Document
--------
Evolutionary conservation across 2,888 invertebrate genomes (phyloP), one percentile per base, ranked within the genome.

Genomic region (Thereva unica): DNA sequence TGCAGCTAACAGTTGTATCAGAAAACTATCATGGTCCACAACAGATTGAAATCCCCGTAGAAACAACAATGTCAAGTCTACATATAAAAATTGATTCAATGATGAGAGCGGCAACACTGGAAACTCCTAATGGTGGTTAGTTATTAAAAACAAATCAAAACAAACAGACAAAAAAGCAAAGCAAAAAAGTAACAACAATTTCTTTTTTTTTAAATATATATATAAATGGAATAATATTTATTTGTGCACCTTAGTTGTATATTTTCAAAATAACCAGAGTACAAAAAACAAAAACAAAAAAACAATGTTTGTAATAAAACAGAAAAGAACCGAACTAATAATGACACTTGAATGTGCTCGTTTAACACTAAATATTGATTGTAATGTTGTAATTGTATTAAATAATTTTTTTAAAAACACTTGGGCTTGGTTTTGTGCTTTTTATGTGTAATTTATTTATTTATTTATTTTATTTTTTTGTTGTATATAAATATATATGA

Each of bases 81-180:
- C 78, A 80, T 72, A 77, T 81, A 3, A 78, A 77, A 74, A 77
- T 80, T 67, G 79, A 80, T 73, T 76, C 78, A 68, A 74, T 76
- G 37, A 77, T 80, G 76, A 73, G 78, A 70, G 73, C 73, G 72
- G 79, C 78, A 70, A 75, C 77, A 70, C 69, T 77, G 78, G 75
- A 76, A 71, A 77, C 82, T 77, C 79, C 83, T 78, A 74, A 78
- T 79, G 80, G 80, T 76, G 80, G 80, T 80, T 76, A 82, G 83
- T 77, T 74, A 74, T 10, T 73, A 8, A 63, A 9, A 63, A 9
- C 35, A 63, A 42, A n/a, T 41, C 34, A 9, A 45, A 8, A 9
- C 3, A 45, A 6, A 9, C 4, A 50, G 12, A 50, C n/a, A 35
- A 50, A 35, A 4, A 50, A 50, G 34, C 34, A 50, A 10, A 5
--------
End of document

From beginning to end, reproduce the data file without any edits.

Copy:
Evolutionary conservation across 2,888 invertebrate genomes (phyloP), one percentile per base, ranked within the genome.

Genomic region (Thereva unica): DNA sequence TGCAGCTAACAGTTGTATCAGAAAACTATCATGGTCCACAACAGATTGAAATCCCCGTAGAAACAACAATGTCAAGTCTACATATAAAAATTGATTCAATGATGAGAGCGGCAACACTGGAAACTCCTAATGGTGGTTAGTTATTAAAAACAAATCAAAACAAACAGACAAAAAAGCAAAGCAAAAAAGTAACAACAATTTCTTTTTTTTTAAATATATATATAAATGGAATAATATTTATTTGTGCACCTTAGTTGTATATTTTCAAAATAACCAGAGTACAAAAAACAAAAACAAAAAAACAATGTTTGTAATAAAACAGAAAAGAACCGAACTAATAATGACACTTGAATGTGCTCGTTTAACACTAAATATTGATTGTAATGTTGTAATTGTATTAAATAATTTTTTTAAAAACACTTGGGCTTGGTTTTGTGCTTTTTATGTGTAATTTATTTATTTATTTATTTTATTTTTTTGTTGTATATAAATATATATGA

Each of bases 81-180:
- C 78, A 80, T 72, A 77, T 81, A 3, A 78, A 77, A 74, A 77
- T 80, T 67, G 79, A 80, T 73, T 76, C 78, A 68, A 74, T 76
- G 37, A 77, T 80, G 76, A 73, G 78, A 70, G 73, C 73, G 72
- G 79, C 78, A 70, A 75, C 77, A 70, C 69, T 77, G 78, G 75
- A 76, A 71, A 77, C 82, T 77, C 79, C 83, T 78, A 74, A 78
- T 79, G 80, G 80, T 76, G 80, G 80, T 80, T 76, A 82, G 83
- T 77, T 74, A 74, T 10, T 73, A 8, A 63, A 9, A 63, A 9
- C 35, A 63, A 42, A n/a, T 41, C 34, A 9, A 45, A 8, A 9
- C 3, A 45, A 6, A 9, C 4, A 50, G 12, A 50, C n/a, A 35
- A 50, A 35, A 4, A 50, A 50, G 34, C 34, A 50, A 10, A 5